A. I read in the paper last night... That they're filming Star Wars episode three now.

B. I'd love to see it sometime. Will it be out soon?

A. Not anytime soon. - Say, could you pass the salad, please?

A. I'd like to watch all the past episodes again. Have you seen episodes four thru six before?

B. Yeah, but it's been a while. I'd sure love to watch it again. Do we have them on video, Chuck?

C. Sure, and we have the afternoon free, you know. Why don't we watch them today?

A. Sounds great, I guess.

3. (dinner table conversation)

A. Say, have you ever seen Star Wars episode four?

B. What is it?

A. It's the original Star Wars.

B. I don't think so. But I should have.

A. I think you must have.

B. Maybe...

A. Remember, it came out in the late seventies.

B. When was it?

A. Oh, about 1979.

4. (dinner table conversation)

A. Hey, you wanna watch one of those Hitchcock movies tonight?

B. I don't know. You know, I don't really like Hitchcock.

A. I think Hitchcock movies are great. We should watch The Third Man. # The Rise is a good movie. It's got Paul Newman in it.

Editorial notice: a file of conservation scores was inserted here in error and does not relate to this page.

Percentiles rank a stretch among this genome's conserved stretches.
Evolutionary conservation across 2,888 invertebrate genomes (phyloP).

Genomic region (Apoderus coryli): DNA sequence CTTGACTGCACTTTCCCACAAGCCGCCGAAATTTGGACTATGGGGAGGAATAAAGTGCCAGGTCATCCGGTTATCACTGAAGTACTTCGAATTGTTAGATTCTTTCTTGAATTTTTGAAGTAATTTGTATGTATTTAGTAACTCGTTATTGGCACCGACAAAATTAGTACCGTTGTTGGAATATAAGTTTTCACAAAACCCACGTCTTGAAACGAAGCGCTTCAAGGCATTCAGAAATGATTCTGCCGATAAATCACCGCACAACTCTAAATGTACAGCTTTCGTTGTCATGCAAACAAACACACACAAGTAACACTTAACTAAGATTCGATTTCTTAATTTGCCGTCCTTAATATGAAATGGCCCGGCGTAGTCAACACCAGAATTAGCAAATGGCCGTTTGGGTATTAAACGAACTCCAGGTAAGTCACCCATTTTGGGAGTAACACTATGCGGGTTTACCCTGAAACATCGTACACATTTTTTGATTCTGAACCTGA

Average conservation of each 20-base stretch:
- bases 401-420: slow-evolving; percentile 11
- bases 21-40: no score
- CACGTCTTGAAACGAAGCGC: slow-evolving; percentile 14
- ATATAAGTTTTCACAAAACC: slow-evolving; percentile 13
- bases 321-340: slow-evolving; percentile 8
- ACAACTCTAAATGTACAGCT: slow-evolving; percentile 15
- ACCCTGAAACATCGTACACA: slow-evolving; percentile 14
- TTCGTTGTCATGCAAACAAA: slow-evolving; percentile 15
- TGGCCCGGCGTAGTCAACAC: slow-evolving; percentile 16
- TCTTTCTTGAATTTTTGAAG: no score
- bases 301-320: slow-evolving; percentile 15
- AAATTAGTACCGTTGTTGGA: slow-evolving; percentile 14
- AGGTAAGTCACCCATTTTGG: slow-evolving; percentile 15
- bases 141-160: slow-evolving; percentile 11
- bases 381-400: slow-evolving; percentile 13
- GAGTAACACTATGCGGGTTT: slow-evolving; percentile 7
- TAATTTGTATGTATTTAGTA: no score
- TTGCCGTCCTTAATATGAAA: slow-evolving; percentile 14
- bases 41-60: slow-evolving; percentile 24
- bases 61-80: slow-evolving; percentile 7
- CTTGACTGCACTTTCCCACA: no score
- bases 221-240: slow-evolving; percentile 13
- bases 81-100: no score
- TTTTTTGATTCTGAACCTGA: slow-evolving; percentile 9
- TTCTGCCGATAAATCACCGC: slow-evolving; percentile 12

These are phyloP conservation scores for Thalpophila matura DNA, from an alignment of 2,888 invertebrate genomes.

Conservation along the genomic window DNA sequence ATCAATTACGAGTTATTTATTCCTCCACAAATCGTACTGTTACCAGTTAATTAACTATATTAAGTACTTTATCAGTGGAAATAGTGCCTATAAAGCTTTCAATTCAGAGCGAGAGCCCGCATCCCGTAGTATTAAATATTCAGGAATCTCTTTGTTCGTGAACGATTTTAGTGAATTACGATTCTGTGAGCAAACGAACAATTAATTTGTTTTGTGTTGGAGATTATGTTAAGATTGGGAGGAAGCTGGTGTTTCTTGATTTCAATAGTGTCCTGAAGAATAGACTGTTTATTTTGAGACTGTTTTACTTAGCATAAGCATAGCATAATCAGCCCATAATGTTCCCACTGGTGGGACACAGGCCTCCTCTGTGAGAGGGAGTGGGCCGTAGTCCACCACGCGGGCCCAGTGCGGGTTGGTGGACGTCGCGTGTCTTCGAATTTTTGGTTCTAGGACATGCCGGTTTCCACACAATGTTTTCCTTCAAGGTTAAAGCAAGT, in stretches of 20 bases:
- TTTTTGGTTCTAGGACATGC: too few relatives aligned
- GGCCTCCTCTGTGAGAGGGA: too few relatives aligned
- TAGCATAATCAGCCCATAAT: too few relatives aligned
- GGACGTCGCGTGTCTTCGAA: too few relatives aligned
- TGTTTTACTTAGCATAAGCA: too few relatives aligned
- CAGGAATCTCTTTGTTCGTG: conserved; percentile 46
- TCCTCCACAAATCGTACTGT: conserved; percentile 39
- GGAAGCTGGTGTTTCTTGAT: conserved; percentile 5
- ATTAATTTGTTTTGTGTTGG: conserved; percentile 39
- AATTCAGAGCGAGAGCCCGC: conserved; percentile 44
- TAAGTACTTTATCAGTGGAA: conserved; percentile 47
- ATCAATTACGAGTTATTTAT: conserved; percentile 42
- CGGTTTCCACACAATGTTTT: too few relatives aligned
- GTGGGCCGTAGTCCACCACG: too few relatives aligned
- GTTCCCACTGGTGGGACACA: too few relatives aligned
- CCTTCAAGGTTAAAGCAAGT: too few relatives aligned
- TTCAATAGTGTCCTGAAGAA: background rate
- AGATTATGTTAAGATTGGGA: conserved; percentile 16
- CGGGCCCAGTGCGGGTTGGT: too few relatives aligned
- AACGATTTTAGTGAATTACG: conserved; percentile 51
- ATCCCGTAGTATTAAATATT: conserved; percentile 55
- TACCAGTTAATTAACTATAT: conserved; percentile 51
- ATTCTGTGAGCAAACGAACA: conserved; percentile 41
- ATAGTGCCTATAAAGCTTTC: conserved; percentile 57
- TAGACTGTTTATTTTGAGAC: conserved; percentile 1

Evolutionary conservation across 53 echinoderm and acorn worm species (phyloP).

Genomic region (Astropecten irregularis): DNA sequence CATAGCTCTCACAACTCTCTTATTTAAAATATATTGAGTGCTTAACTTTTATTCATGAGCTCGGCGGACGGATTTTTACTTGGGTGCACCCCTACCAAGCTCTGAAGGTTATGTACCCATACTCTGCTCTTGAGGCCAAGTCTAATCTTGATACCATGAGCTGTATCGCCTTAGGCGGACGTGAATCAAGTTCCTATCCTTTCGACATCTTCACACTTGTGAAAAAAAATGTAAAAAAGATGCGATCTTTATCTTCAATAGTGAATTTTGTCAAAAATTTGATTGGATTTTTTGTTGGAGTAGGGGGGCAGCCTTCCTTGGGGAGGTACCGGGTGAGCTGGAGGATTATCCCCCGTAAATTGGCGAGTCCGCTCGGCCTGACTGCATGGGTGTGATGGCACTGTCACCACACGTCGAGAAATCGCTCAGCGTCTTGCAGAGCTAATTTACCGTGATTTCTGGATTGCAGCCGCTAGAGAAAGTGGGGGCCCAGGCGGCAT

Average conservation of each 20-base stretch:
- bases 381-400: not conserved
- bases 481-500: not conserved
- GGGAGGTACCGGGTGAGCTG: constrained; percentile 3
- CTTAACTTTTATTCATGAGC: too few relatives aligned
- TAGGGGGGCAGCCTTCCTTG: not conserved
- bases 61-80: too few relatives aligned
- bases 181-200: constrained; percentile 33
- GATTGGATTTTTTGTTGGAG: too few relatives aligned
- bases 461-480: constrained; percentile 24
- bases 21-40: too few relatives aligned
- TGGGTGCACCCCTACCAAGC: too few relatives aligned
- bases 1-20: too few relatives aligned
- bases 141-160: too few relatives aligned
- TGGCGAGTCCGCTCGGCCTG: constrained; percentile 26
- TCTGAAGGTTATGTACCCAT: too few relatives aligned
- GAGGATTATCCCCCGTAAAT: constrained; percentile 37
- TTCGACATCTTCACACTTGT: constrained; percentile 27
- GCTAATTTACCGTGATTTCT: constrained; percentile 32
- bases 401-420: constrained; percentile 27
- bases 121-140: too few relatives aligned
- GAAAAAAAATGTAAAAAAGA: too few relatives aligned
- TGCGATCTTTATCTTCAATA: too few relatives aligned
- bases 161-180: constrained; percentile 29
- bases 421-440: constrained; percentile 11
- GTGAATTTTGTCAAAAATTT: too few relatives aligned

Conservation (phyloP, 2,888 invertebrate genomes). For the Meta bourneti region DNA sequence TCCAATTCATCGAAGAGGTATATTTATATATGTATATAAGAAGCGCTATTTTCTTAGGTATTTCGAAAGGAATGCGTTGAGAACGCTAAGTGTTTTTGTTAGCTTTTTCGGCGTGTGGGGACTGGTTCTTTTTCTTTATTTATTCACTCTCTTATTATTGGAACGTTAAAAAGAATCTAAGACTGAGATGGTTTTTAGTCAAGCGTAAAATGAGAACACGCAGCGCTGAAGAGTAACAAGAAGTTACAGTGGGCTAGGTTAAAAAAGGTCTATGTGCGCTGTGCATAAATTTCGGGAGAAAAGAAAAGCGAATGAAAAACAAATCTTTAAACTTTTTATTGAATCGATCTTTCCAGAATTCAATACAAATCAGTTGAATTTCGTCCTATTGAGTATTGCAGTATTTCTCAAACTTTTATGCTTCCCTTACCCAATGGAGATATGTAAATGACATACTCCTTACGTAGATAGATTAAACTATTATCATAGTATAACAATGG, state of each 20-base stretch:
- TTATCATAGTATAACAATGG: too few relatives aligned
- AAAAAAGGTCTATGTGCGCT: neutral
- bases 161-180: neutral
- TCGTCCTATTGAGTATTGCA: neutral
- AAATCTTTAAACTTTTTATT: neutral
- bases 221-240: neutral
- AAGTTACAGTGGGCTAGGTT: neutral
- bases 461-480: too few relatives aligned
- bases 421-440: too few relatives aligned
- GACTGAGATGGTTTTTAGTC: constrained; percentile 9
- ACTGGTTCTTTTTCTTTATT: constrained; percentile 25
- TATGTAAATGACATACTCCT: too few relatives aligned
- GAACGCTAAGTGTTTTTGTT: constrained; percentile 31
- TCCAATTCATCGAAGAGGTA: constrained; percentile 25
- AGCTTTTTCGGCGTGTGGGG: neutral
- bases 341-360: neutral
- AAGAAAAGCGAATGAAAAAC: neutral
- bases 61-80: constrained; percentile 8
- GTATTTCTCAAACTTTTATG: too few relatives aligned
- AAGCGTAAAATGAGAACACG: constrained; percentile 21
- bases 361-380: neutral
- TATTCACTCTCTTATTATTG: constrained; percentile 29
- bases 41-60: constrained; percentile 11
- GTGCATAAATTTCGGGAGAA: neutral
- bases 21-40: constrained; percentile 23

A. What is it?

B. It's The Rise. It won an academy award.

A. I've thought about maybe getting Notorious. I've never seen that.

C. Oh, that's a good movie. It's got Cary Grant in it.

A. The other one that I haven't seen is Rear Window. It's got Jimmy Steward, who's a good guy, and Raymond Burr, who's a bad guy.# That one I've heard is a little strange, but I haven't seen it. Notorious, though, is the one where Cary Grant's a spy, and Ingrid Bergman is the daughter of a Nazi German, who just committed suicide after a trial, and they want her to infiltrate his contacts. And they fall in love.

B. Oh, that might not be bad.

5. The thermos

One day Joe was walking across a building site and saw his foreman pouring coffee from a thermos flask.

"What's that you've got there, foreman?" Joe asked.

"A thermos flask," said the foreman.

"And what does that do?" says Joe.

"Well," said the foreman, "if you put anything hot in it, then it stays hot, and if you put anything cold in it, then it stays cold."

"That's fantastic!" said Joe. "I must get myself one of those."

The next day Joe sat eating his lunch when his friend Mick came in.

"What's that there Joe?" asked Mick.

"A thermos Flask," replied Joe.

"And what does that do?" asked Mick.

"Well," said Joe, "if you put anything hot in it, then it stays hot, and if you put anything cold in it, then it stays cold".

"That's marvelous," Mick exclaimed. "And what have you got in there now?"

"Well," said Joe, "I've got two cups of coffee and an ice-cream."

5 Rhythm activities

5.1 Tongue twisters

Tongue twisters can easily be found on the Internet for practicing various phonemes (a good place to start is [1]).

  1. Peter Piper picked a peck of pickled peppers. A peck of pickled peppers Peter Piper picked. If Peter Piper picked a peck of pickled peppers, where's the peck of pickled peppers Peter Piper picked?